Australian universities are critical to our national economic infrastructure. They deliver excellence in teaching, scholarship, research and innovation; support regional economies and communities; transform lives through educational opportunity and research; and have been at the forefront of Australia’s ‘soft diplomacy’ agenda through the delivery of international education and research collaboration.
Despite strong public support for a well-funded university system, the sector has faced major funding uncertainty and frequent policy change in recent years. Public investment in tertiary education has remained at around 0.8 per cent of GDP, despite the introduction of the demand driven funding system. The budgets from 2011–12 to 2013–14 included policy changes that have yielded over $1 billion a year from the sector over the forward estimates.
The uncertainty associated with a range of unlegislated policy proposals and the protracted debate on higher education is imposing unnecessary adjustment costs on universities and affecting their ability to plan in the best interests of their students. It has slowed the investment needed to improve the quality of education services, and has constrained research capability and prospects for successful collaboration, joint investment, research translation and innovation.
In Keep it Clever: Policy Statement 2016, Universities Australia argued strongly that resources for both teaching and research need to be sufficient, sustainable and predictable to enable universities to deliver on the expectations of students, employers, the community and governments.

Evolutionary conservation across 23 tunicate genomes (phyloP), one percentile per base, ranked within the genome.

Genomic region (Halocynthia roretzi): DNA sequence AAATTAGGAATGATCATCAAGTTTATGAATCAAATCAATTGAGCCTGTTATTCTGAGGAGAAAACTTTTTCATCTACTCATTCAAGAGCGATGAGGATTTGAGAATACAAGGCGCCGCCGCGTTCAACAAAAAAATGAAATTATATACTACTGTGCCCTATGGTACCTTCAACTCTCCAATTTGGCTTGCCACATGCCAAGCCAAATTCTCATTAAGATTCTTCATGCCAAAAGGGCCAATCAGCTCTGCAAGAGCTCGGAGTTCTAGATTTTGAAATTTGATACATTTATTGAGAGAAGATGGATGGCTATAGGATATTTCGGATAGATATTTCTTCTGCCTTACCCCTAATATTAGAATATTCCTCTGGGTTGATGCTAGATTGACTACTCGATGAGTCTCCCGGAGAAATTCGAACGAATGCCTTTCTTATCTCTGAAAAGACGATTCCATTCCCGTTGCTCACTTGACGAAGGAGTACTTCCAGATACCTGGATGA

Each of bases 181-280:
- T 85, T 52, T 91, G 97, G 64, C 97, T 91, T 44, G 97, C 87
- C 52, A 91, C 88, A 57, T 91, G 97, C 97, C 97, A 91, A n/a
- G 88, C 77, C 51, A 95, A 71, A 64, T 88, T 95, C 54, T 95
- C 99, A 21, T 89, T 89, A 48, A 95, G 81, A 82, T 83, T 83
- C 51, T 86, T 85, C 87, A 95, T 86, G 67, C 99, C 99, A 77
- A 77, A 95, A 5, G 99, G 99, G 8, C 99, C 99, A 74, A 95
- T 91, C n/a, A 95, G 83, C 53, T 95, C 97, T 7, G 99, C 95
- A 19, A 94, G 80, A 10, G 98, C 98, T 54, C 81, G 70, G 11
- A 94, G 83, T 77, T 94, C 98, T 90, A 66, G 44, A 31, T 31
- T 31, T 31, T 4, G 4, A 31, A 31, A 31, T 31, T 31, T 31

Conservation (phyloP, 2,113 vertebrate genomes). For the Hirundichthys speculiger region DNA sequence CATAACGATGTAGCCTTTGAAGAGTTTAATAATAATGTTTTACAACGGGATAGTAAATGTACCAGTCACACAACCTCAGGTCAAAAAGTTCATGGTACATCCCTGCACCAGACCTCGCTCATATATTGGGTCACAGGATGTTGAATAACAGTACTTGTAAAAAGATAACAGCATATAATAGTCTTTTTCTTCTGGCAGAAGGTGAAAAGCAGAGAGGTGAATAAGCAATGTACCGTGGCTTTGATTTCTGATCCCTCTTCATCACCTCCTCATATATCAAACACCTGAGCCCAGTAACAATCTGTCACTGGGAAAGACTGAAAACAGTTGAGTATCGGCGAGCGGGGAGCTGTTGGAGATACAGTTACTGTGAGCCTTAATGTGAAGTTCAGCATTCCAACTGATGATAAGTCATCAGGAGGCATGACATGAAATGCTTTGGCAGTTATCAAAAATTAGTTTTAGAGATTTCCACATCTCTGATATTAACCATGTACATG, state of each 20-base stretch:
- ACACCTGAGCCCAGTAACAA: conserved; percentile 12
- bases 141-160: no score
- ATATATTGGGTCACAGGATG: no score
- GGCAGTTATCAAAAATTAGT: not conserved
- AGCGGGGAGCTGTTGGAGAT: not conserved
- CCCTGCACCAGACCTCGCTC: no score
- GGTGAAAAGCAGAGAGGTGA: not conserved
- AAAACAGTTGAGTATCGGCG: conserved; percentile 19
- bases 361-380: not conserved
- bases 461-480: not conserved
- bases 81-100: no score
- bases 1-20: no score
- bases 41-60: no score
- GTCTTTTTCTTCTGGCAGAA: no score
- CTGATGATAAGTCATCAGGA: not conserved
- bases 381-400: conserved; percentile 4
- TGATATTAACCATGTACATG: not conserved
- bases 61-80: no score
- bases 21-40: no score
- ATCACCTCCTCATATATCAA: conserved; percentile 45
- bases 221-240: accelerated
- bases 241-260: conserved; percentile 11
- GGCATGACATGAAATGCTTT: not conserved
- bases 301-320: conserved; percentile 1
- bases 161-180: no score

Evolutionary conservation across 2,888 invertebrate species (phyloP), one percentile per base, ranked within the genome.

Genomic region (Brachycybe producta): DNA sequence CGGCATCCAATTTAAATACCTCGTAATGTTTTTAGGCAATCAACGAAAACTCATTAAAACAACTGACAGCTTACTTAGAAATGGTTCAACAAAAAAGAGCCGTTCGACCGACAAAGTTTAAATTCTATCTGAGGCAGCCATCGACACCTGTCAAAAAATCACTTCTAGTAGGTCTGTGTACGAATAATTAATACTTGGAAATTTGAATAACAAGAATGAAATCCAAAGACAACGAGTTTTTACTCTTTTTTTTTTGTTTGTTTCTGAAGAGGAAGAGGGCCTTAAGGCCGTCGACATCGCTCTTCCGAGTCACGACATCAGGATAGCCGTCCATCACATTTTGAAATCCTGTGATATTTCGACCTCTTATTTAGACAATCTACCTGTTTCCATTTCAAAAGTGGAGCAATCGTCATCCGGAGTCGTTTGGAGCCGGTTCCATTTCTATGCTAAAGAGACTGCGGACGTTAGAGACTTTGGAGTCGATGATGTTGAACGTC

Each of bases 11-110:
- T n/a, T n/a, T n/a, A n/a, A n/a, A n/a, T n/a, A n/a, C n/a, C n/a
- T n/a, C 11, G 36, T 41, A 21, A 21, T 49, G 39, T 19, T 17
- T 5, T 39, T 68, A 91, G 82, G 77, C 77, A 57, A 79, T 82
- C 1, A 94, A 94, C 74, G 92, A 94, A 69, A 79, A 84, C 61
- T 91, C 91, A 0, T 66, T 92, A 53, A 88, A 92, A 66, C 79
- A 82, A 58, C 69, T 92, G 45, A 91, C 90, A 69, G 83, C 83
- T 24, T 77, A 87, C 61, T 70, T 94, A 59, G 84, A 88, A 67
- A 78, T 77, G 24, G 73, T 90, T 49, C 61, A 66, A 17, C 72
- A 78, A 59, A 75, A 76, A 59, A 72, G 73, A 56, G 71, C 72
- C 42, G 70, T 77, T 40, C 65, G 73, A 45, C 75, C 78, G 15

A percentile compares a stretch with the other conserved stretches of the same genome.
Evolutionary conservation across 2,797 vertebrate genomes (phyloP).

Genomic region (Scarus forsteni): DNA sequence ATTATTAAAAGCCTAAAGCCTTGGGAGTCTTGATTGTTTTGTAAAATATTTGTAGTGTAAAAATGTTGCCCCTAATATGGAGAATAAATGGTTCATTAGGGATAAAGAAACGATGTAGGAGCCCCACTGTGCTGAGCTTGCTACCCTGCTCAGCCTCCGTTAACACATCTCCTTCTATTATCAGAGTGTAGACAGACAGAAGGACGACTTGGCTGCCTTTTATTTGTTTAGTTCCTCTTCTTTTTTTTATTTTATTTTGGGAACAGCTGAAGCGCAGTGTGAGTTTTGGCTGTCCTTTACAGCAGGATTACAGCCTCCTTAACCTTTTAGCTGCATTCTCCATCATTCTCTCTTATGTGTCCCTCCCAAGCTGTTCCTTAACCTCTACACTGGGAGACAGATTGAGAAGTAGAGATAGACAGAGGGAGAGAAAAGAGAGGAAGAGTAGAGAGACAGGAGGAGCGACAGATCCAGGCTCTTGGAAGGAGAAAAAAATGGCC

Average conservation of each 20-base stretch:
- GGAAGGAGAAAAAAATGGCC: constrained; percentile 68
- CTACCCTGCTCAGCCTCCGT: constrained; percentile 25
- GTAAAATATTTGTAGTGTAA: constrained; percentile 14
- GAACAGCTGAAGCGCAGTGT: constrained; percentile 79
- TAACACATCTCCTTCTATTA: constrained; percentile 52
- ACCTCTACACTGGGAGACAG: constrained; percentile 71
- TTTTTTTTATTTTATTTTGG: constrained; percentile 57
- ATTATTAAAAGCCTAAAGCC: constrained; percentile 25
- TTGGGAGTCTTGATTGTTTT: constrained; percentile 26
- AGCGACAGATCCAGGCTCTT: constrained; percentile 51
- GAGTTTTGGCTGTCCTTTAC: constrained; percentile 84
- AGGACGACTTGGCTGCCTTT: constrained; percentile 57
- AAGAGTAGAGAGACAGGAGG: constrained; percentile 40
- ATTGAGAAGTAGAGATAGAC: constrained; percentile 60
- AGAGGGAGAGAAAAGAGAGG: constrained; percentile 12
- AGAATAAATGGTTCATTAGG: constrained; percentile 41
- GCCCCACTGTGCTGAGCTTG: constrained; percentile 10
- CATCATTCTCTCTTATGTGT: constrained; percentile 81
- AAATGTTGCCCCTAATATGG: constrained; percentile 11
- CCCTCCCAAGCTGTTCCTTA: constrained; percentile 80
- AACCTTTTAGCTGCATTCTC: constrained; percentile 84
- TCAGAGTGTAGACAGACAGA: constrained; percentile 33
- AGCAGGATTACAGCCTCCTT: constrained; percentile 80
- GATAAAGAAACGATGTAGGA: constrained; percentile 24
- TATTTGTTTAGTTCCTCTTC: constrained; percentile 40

Currently, this is not the case. Universities Australia acknowledges the budgetary pressures being confronted by the Government but does not accept that ongoing cuts to the level of public investment in higher education and research is in the nation’s best long term interests, or consistent with the Government’s ambitions for an innovation-driven future.
The Government’s National Innovation and Science Agenda (NISA) is a positive step forward in providing the necessary policy architecture for enabling Australia to evolve into a globally significant innovative nation. The modest level of funding provided to support the NISA represented a welcome and prudent investment in Australia’s future productivity and prosperity.
The current debate on higher education policy would greatly benefit from an injection of the same longer-term, whole-of-government aspirational thinking that led to, and underpinned, the development of the NISA.
Universities comprise the social, cultural, intellectual and ideas infrastructure upon which Australia’s wealth creation, and position in the world, depends and are critical to positioning Australia for long-term and enduring success.
In this submission, Universities Australia has made recommendations for the short to medium term across the breadth of higher education activity. We acknowledge that not all of these may be addressed in the 2016–17 Budget but should be addressed as budget circumstances permit.
To view our full submission, see the link below.
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